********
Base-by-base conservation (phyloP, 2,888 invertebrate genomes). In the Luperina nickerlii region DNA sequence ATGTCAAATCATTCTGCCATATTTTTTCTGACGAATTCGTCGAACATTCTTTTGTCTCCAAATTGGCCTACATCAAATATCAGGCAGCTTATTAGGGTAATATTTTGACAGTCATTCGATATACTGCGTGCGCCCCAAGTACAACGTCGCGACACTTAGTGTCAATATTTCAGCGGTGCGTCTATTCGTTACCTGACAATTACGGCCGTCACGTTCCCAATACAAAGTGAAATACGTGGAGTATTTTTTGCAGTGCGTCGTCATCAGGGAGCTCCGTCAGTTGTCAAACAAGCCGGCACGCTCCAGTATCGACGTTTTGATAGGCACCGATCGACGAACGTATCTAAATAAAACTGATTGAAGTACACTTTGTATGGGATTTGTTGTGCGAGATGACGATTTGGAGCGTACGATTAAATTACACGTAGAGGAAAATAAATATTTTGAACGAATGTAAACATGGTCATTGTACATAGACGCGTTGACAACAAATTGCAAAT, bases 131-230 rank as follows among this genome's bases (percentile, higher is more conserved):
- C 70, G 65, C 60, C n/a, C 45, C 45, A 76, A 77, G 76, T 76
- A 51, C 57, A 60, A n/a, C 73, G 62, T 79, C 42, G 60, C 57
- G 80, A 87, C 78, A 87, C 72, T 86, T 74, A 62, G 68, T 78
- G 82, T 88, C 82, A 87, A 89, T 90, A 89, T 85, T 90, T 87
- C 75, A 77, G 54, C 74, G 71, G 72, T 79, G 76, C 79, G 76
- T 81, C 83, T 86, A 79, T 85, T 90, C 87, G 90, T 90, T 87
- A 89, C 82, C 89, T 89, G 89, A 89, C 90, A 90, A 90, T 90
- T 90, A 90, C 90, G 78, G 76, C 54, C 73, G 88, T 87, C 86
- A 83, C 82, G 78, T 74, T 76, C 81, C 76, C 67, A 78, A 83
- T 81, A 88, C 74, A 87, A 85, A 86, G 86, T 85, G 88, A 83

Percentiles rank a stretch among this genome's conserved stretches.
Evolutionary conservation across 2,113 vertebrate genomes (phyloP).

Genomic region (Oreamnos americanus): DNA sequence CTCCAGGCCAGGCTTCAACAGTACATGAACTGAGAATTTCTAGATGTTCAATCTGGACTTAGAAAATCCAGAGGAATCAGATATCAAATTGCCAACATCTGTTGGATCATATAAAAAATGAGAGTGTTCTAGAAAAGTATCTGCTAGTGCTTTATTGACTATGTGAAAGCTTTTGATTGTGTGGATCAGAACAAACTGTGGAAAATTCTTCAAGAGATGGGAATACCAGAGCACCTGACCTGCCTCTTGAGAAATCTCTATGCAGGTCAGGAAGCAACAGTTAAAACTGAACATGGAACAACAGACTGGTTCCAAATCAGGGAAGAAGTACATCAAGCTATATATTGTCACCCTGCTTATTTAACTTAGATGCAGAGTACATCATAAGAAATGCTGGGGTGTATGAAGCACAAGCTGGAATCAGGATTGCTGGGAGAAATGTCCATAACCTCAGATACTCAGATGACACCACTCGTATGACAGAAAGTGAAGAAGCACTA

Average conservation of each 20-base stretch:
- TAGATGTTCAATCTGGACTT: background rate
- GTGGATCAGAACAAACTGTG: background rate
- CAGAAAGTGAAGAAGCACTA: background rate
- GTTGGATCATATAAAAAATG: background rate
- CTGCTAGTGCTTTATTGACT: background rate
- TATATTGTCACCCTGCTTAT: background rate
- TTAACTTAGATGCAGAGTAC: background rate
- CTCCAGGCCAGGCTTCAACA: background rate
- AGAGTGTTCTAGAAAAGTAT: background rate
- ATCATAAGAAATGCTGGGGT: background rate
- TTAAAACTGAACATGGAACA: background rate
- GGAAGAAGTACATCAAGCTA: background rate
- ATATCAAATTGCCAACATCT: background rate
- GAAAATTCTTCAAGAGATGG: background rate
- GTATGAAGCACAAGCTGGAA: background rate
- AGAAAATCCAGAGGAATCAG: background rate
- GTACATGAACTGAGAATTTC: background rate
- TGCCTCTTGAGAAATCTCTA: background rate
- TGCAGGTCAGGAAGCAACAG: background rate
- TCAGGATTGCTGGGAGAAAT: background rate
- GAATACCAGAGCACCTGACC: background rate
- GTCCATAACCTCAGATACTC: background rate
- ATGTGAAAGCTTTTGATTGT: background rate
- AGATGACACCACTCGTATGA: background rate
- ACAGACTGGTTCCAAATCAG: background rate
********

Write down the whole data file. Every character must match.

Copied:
Base-by-base conservation (phyloP, 2,888 invertebrate genomes). In the Luperina nickerlii region DNA sequence ATGTCAAATCATTCTGCCATATTTTTTCTGACGAATTCGTCGAACATTCTTTTGTCTCCAAATTGGCCTACATCAAATATCAGGCAGCTTATTAGGGTAATATTTTGACAGTCATTCGATATACTGCGTGCGCCCCAAGTACAACGTCGCGACACTTAGTGTCAATATTTCAGCGGTGCGTCTATTCGTTACCTGACAATTACGGCCGTCACGTTCCCAATACAAAGTGAAATACGTGGAGTATTTTTTGCAGTGCGTCGTCATCAGGGAGCTCCGTCAGTTGTCAAACAAGCCGGCACGCTCCAGTATCGACGTTTTGATAGGCACCGATCGACGAACGTATCTAAATAAAACTGATTGAAGTACACTTTGTATGGGATTTGTTGTGCGAGATGACGATTTGGAGCGTACGATTAAATTACACGTAGAGGAAAATAAATATTTTGAACGAATGTAAACATGGTCATTGTACATAGACGCGTTGACAACAAATTGCAAAT, bases 131-230 rank as follows among this genome's bases (percentile, higher is more conserved):
- C 70, G 65, C 60, C n/a, C 45, C 45, A 76, A 77, G 76, T 76
- A 51, C 57, A 60, A n/a, C 73, G 62, T 79, C 42, G 60, C 57
- G 80, A 87, C 78, A 87, C 72, T 86, T 74, A 62, G 68, T 78
- G 82, T 88, C 82, A 87, A 89, T 90, A 89, T 85, T 90, T 87
- C 75, A 77, G 54, C 74, G 71, G 72, T 79, G 76, C 79, G 76
- T 81, C 83, T 86, A 79, T 85, T 90, C 87, G 90, T 90, T 87
- A 89, C 82, C 89, T 89, G 89, A 89, C 90, A 90, A 90, T 90
- T 90, A 90, C 90, G 78, G 76, C 54, C 73, G 88, T 87, C 86
- A 83, C 82, G 78, T 74, T 76, C 81, C 76, C 67, A 78, A 83
- T 81, A 88, C 74, A 87, A 85, A 86, G 86, T 85, G 88, A 83

Percentiles rank a stretch among this genome's conserved stretches.
Evolutionary conservation across 2,113 vertebrate genomes (phyloP).

Genomic region (Oreamnos americanus): DNA sequence CTCCAGGCCAGGCTTCAACAGTACATGAACTGAGAATTTCTAGATGTTCAATCTGGACTTAGAAAATCCAGAGGAATCAGATATCAAATTGCCAACATCTGTTGGATCATATAAAAAATGAGAGTGTTCTAGAAAAGTATCTGCTAGTGCTTTATTGACTATGTGAAAGCTTTTGATTGTGTGGATCAGAACAAACTGTGGAAAATTCTTCAAGAGATGGGAATACCAGAGCACCTGACCTGCCTCTTGAGAAATCTCTATGCAGGTCAGGAAGCAACAGTTAAAACTGAACATGGAACAACAGACTGGTTCCAAATCAGGGAAGAAGTACATCAAGCTATATATTGTCACCCTGCTTATTTAACTTAGATGCAGAGTACATCATAAGAAATGCTGGGGTGTATGAAGCACAAGCTGGAATCAGGATTGCTGGGAGAAATGTCCATAACCTCAGATACTCAGATGACACCACTCGTATGACAGAAAGTGAAGAAGCACTA

Average conservation of each 20-base stretch:
- TAGATGTTCAATCTGGACTT: background rate
- GTGGATCAGAACAAACTGTG: background rate
- CAGAAAGTGAAGAAGCACTA: background rate
- GTTGGATCATATAAAAAATG: background rate
- CTGCTAGTGCTTTATTGACT: background rate
- TATATTGTCACCCTGCTTAT: background rate
- TTAACTTAGATGCAGAGTAC: background rate
- CTCCAGGCCAGGCTTCAACA: background rate
- AGAGTGTTCTAGAAAAGTAT: background rate
- ATCATAAGAAATGCTGGGGT: background rate
- TTAAAACTGAACATGGAACA: background rate
- GGAAGAAGTACATCAAGCTA: background rate
- ATATCAAATTGCCAACATCT: background rate
- GAAAATTCTTCAAGAGATGG: background rate
- GTATGAAGCACAAGCTGGAA: background rate
- AGAAAATCCAGAGGAATCAG: background rate
- GTACATGAACTGAGAATTTC: background rate
- TGCCTCTTGAGAAATCTCTA: background rate
- TGCAGGTCAGGAAGCAACAG: background rate
- TCAGGATTGCTGGGAGAAAT: background rate
- GAATACCAGAGCACCTGACC: background rate
- GTCCATAACCTCAGATACTC: background rate
- ATGTGAAAGCTTTTGATTGT: background rate
- AGATGACACCACTCGTATGA: background rate
- ACAGACTGGTTCCAAATCAG: background rate